Uncontrolled Fear: Exempting Circumstance

For uncontrollable fear to be considered as an exempting circumstance, it must appear that the threat that caused the uncontrollable fear is of such gravity and imminence that the ordinary man would have succumbed to it. It should be based on a real, imminent or reasonable fear for one’s life or limb. A mere threat of a future injury is not enough. It should not be speculative, fanciful, or remote.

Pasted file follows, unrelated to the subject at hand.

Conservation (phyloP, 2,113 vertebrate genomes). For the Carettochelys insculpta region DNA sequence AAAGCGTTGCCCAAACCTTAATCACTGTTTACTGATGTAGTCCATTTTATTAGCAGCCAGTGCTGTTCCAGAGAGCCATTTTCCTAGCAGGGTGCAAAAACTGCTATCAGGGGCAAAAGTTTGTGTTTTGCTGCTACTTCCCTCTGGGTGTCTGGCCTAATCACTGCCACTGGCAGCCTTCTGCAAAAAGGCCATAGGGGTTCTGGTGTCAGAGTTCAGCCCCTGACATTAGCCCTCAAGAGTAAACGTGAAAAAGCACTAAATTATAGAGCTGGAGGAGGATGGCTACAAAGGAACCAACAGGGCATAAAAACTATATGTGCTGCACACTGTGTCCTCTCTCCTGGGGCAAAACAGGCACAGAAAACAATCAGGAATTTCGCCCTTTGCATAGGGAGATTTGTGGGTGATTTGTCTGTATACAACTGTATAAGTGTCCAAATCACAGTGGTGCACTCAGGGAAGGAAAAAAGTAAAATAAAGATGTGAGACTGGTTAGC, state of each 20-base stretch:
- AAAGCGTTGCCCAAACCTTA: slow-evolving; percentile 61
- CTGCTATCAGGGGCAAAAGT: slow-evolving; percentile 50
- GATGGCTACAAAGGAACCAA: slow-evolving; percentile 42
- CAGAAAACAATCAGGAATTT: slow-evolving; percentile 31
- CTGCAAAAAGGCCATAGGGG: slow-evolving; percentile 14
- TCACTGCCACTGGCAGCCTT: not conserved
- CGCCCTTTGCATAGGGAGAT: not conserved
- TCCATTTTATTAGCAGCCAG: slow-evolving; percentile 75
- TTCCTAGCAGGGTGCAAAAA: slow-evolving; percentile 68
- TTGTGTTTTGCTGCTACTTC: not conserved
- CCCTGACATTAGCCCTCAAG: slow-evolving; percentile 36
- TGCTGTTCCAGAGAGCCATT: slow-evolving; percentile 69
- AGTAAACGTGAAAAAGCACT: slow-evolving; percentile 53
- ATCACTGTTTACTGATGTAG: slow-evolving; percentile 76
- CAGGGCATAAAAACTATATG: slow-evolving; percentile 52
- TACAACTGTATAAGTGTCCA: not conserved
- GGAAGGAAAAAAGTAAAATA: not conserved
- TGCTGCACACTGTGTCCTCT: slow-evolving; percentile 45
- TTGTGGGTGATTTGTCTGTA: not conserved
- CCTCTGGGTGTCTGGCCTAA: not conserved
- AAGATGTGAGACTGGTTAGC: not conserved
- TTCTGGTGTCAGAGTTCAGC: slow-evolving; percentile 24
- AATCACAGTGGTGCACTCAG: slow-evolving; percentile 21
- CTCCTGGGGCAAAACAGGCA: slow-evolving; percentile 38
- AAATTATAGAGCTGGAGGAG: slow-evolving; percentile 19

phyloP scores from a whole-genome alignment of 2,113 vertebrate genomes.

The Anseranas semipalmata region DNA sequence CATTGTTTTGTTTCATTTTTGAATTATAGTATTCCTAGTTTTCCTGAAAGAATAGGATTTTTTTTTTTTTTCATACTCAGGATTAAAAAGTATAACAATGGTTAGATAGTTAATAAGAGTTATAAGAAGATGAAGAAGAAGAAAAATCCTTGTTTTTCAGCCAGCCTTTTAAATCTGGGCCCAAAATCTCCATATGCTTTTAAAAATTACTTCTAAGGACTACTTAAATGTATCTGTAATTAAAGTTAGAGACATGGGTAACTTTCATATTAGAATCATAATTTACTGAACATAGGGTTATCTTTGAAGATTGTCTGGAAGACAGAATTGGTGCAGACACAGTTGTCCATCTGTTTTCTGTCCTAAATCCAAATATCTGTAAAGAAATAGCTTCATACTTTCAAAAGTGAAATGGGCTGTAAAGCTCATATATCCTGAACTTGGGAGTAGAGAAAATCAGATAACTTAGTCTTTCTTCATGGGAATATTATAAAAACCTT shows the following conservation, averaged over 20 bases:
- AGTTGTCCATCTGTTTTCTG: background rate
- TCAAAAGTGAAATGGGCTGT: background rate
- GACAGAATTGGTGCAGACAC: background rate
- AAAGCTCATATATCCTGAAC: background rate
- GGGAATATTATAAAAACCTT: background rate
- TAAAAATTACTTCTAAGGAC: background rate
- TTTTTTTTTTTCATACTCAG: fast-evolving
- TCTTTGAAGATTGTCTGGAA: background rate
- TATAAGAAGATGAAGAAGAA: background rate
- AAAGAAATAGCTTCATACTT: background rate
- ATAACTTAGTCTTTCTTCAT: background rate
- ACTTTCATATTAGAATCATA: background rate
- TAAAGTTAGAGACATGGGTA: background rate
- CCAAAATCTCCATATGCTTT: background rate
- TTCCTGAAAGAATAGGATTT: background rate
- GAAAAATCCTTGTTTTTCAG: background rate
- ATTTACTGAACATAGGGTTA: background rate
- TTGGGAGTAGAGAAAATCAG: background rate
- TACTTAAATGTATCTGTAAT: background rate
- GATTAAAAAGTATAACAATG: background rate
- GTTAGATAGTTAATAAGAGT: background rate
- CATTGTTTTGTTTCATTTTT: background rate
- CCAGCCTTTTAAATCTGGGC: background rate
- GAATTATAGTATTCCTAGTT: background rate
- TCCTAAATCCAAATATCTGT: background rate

A person invoking uncontrollable fear must show therefore that the compulsion was such that it reduced him to a mere instrument acting not only without will but against his will as well. It must be of such character as to leave no opportunity to the accused for escape. (People vs. Concepcion, G.R. No. 136844, 01 August 2002, 386 SCRA 74)